Election date

The term of each chamber of the Cortes—the Congress and one-half of the elective part of the Senate—expired five years from the date of their previous election, unless they were dissolved earlier. The previous Congress and Senate elections were held on 12 and 26 April 1896, which meant that the legislature's terms would have expired on 12 and 26 April 1901, respectively. The monarch had the prerogative to dissolve both chambers at any given time—either jointly or separately—and call a snap election.[1][8][16] There was no constitutional requirement for simultaneous elections for the Congress and the Senate, nor for the elective part of the Senate to be renewed in its entirety except in the case that a full dissolution was agreed by the monarch. Still, there was only one case of a separate election (for the Senate in 1877) and no half-Senate elections taking place under the 1876 Constitution.

The Cortes were officially dissolved on 26 February 1898, with the dissolution decree setting the election dates for 27 March (for the Congress) and 10 April 1898 (for the Senate) and scheduling for both chambers to reconvene on 25 April.[19]

Background

Public exhibition of the electoral rolls at the Plaza Mayor in Madrid

The Spanish Constitution of 1876 enshrined Spain as a constitutional monarchy, awarding the monarch power to name senators and to revoke laws, as well as the title of commander-in-chief of the army. The monarch would also play a key role in the system of el turno pacífico (English: the Peaceful Turn) by appointing and dismissing governments and allowing the opposition to take power. Under this system, the major political parties of the time, the conservatives and the liberals—characterized as elite parties with loose structures and dominated by internal factions led by powerful individuals—alternated in power by means of election rigging, which they achieved through the encasillado, using the links between the Ministry of Governance, the provincial civil governors and the local bosses (caciques) to ensure victory and exclude minor parties from the power sharing.[20][21]

The last government of Antonio Cánovas del Castillo (1895–1897) had seen an increase in anarchist activity, with the Barcelona Corpus Christi procession bombing in 7 June 1896 and its consequences dominating the political landscape. Those suspect and arrested for the bombing were tried in the military Montjuïc Castle (the Montjuïc trials), amid accusations of forced confessions through torture.[22] A new anti-terrorist law was approved that year and applied retroactively against the acquitted prisoners, who were deported out of the country.[23] Cánovas' role in the trials and the political repression following the bombings would ultimately lead to his assassination on 8 August 1897 by anarchist Michele Angiolillo.[24] This period also saw the breakout of the Philippine Revolution in August 1896.

Following Cánovas' death, Marcelo Azcárraga took the role of prime minister in the interim until power was handed by Queen Regent Maria Christina to Práxedes Mateo Sagasta and his Liberal Party in October that year. This episode threw the Conservative Party into disarray: most party members acknowledged Francisco Silvela as new leader and joined his Conservative Union; others—considering themselves as the true heirs of Cánovas' ideas—joined Duke of Tetuán Carlos O'Donnell's Tetuanist faction; finally, Francisco Romero Robledo re-established his Liberal Reformist Party and broke away in opposition to Silvela's leadership.[25]

Results

Congress of Deputies

Summary of the 27 March 1898 Congress of Deputies election results
Parties and alliances Popular vote Seats
Votes %
Liberal Party (PL) 324
Conservative Union (UC) 79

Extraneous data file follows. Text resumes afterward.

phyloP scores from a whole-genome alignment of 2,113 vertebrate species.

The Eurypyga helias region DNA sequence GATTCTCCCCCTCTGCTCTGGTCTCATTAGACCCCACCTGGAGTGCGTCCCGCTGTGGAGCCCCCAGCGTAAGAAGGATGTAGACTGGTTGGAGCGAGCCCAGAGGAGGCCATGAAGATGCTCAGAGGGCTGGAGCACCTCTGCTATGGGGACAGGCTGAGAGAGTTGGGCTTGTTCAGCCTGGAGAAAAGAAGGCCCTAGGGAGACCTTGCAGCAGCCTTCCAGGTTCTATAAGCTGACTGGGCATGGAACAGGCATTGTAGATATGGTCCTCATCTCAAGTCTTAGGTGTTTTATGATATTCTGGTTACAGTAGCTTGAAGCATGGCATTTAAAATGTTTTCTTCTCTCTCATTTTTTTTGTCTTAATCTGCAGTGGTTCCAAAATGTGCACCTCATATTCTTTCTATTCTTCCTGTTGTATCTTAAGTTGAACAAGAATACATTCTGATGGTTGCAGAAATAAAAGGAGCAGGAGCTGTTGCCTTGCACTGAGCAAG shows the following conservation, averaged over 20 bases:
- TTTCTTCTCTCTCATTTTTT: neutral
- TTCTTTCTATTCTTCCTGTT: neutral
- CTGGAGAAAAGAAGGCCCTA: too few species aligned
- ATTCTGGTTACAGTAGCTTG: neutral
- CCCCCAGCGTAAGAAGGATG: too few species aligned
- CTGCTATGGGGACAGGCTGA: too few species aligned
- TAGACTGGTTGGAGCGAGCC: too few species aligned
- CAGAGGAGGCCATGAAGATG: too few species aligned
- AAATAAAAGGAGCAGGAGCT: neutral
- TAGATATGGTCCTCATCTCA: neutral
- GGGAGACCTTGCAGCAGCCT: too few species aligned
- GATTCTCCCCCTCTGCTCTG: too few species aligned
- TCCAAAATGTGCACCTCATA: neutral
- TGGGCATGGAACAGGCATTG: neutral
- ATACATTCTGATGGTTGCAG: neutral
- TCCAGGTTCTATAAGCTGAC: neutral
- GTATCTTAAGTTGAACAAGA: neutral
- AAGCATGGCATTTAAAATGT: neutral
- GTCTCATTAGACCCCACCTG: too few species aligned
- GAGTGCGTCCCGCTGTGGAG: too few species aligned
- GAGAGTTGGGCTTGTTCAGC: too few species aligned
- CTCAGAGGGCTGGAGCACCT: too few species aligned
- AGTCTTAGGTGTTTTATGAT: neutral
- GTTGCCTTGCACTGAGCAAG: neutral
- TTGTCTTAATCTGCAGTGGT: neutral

Republican Fusion (FR) 15
Tetuanist Conservatives (T) 7
Liberal Reformist Party (PLR) 6
Traditionalist Communion (Carlist) (CT) 6
Independents (INDEP) 10
Total 447
Votes cast / turnout
Abstentions
Registered voters
Sources[26][27][28][29][30][31][32][33][34][35][36][37][38]
Seats
PL
72.48%
UC
17.67%
FR
3.36%
T
1.57%
PLR
1.34%
CT
1.34%
INDEP
2.24%

Senate

Summary of the 10 April 1898 Senate of Spain election results
Parties and alliances Seats
Liberal Party (PL) 122
Conservative Union (UC) 36
Tetuanist Conservatives (T) 7
Republican Fusion (FR) 1
Liberal Reformist Party (PLR) 1
Integrist Party (PI) 1
Independents (INDEP) 2
Archbishops (ARCH) 10
Total elective seats 180
Sources[39][40][41][42][43][44][45][46]
Seats
PL
67.78%
UC
20.00%
T
3.89%
FR
0.56%
PLR
0.56%
PI
0.56%
INDEP
1.11%
ARCH
5.56%

Distribution by group

Summary of political group distribution in the 8th Restoration Cortes (1898–1899)
Group Parties and alliances C S Total
PL Liberal Party (PL) 285 108 446
Autonomist Liberal Party (PLA) 21 5
Unconditional Spanish Party (PIE) 10 1
Puerto Rican Autonomist Party (PAP) 6 1
Constitutional Union of Cuba (UCC) 1 5
Basque Dynastics (Urquijist) (DV) 1 2
UC Conservative Union (UC) 74 33 115
Constitutional Union of Cuba (UCC) 5 2
Unconditional Spanish Party (PIE) 0 1
FR National Republican Party (PRN) 9 1 16
Independent Possibilists (P.IND) 3 0
Centralist Republican Party (PRC) 2 0
Blasquist Republicans (RB) 1 0
T Liberal Conservative Party (PLC) 7 7 14
PLR Liberal Reformist Party (PLR) 6 1 7
CT Traditionalist Communion (Carlist) (CT) 6 0 6
PI Integrist Party (PI) 0 1 1
INDEP Independents (INDEP) 9 2 12
Independent Catholics (CAT) 1 0
ARCH Archbishops (ARCH) 0 10 10
Total 447 180 627

See also

Notes

  1. ^ Results for PLC in the 1896 election.

References

  1. ^ a b c d Constitución de la Monarquía Española (PDF) (Constitution) (in Spanish). 30 June 1876. Retrieved 19 August 2022.
  2. ^ "El Senado en la historia constitucional española". Senate of Spain (in Spanish). Retrieved 26 December 2016.
  3. ^ García Muñoz 2002, pp. 106–107.
  4. ^ Carreras de Odriozola & Tafunell Sambola 2005, p. 1077.
  5. ^ "Ley Electoral de 26 de Junio de 1890. Adaptación para las Islas de Cuba y Puerto Rico" (PDF). Gaceta de Madrid (in Spanish) (330). Agencia Estatal Boletín Oficial del Estado: 626–629. 26 November 1897.
  6. ^ "Real decreto dictando reglas para la formación del censo en la isla de Cuba" (PDF). Gaceta de Madrid (in Spanish) (365). Agencia Estatal Boletín Oficial del Estado: 995. 31 December 1897.
  7. ^ Ley electoral de los Diputados a Cortes (PDF) (Law) (in Spanish). 28 December 1878. Retrieved 19 August 2022.